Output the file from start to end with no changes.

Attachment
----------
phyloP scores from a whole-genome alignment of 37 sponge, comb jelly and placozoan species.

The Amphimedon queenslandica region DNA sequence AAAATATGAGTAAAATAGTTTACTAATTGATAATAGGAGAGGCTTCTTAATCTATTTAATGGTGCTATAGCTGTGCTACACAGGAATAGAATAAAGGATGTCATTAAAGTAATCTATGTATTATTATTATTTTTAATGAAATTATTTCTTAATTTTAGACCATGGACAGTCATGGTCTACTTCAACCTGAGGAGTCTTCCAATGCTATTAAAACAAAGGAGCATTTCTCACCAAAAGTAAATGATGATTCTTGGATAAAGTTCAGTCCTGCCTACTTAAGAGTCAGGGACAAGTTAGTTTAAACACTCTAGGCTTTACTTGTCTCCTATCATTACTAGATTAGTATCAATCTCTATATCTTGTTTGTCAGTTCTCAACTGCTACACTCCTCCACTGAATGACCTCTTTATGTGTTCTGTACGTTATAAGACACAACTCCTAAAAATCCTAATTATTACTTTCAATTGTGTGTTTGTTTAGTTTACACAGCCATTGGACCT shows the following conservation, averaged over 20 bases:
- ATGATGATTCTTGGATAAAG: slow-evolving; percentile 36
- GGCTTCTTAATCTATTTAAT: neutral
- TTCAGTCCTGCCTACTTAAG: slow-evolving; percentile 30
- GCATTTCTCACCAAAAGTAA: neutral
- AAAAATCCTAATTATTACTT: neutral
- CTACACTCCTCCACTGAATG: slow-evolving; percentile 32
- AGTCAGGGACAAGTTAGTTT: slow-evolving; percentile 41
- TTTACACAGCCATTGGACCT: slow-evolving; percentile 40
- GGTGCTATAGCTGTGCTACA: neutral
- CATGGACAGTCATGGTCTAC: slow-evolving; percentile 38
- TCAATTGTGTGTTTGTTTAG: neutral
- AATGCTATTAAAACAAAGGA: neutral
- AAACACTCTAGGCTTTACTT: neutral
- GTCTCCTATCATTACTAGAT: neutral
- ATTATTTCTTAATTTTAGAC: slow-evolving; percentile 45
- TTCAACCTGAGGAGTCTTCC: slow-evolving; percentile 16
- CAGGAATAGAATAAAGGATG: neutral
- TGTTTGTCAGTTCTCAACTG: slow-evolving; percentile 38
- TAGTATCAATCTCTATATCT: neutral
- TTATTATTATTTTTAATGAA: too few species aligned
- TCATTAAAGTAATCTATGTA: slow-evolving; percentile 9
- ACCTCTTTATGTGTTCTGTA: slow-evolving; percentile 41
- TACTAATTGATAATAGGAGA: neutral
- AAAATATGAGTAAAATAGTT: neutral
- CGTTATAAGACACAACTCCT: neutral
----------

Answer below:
phyloP scores from a whole-genome alignment of 37 sponge, comb jelly and placozoan species.

The Amphimedon queenslandica region DNA sequence AAAATATGAGTAAAATAGTTTACTAATTGATAATAGGAGAGGCTTCTTAATCTATTTAATGGTGCTATAGCTGTGCTACACAGGAATAGAATAAAGGATGTCATTAAAGTAATCTATGTATTATTATTATTTTTAATGAAATTATTTCTTAATTTTAGACCATGGACAGTCATGGTCTACTTCAACCTGAGGAGTCTTCCAATGCTATTAAAACAAAGGAGCATTTCTCACCAAAAGTAAATGATGATTCTTGGATAAAGTTCAGTCCTGCCTACTTAAGAGTCAGGGACAAGTTAGTTTAAACACTCTAGGCTTTACTTGTCTCCTATCATTACTAGATTAGTATCAATCTCTATATCTTGTTTGTCAGTTCTCAACTGCTACACTCCTCCACTGAATGACCTCTTTATGTGTTCTGTACGTTATAAGACACAACTCCTAAAAATCCTAATTATTACTTTCAATTGTGTGTTTGTTTAGTTTACACAGCCATTGGACCT shows the following conservation, averaged over 20 bases:
- ATGATGATTCTTGGATAAAG: slow-evolving; percentile 36
- GGCTTCTTAATCTATTTAAT: neutral
- TTCAGTCCTGCCTACTTAAG: slow-evolving; percentile 30
- GCATTTCTCACCAAAAGTAA: neutral
- AAAAATCCTAATTATTACTT: neutral
- CTACACTCCTCCACTGAATG: slow-evolving; percentile 32
- AGTCAGGGACAAGTTAGTTT: slow-evolving; percentile 41
- TTTACACAGCCATTGGACCT: slow-evolving; percentile 40
- GGTGCTATAGCTGTGCTACA: neutral
- CATGGACAGTCATGGTCTAC: slow-evolving; percentile 38
- TCAATTGTGTGTTTGTTTAG: neutral
- AATGCTATTAAAACAAAGGA: neutral
- AAACACTCTAGGCTTTACTT: neutral
- GTCTCCTATCATTACTAGAT: neutral
- ATTATTTCTTAATTTTAGAC: slow-evolving; percentile 45
- TTCAACCTGAGGAGTCTTCC: slow-evolving; percentile 16
- CAGGAATAGAATAAAGGATG: neutral
- TGTTTGTCAGTTCTCAACTG: slow-evolving; percentile 38
- TAGTATCAATCTCTATATCT: neutral
- TTATTATTATTTTTAATGAA: too few species aligned
- TCATTAAAGTAATCTATGTA: slow-evolving; percentile 9
- ACCTCTTTATGTGTTCTGTA: slow-evolving; percentile 41
- TACTAATTGATAATAGGAGA: neutral
- AAAATATGAGTAAAATAGTT: neutral
- CGTTATAAGACACAACTCCT: neutral